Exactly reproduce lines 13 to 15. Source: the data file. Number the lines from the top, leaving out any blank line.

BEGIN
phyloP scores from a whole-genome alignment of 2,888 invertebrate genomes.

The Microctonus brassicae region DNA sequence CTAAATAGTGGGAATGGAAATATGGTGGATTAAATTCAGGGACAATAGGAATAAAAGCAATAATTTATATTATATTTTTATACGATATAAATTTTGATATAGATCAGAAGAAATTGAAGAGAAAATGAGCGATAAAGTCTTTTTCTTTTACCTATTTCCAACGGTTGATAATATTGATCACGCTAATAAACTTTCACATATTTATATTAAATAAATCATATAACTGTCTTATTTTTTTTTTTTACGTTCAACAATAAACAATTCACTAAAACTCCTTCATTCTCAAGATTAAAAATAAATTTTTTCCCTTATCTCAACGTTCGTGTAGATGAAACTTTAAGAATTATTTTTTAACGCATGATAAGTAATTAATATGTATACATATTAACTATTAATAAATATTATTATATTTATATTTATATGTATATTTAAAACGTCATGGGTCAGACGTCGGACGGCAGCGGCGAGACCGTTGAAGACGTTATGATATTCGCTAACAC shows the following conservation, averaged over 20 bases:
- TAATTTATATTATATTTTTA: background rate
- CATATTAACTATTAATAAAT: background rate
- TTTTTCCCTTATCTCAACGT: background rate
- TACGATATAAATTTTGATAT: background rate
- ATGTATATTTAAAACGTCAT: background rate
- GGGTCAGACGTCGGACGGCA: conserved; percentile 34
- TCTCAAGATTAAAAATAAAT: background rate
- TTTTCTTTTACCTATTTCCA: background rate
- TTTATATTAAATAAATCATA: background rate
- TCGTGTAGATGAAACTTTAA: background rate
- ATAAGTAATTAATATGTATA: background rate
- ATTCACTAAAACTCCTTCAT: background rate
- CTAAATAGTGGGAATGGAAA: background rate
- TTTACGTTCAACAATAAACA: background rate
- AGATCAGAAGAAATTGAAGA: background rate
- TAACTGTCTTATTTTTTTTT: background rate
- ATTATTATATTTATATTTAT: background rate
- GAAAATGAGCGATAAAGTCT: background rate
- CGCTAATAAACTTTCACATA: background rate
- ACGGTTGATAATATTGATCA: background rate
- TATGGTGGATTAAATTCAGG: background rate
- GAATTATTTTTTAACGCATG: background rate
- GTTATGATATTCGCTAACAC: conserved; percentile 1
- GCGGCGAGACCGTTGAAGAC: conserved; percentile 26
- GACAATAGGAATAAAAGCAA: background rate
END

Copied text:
- ATAAGTAATTAATATGTATA: background rate
- ATTCACTAAAACTCCTTCAT: background rate
- CTAAATAGTGGGAATGGAAA: background rate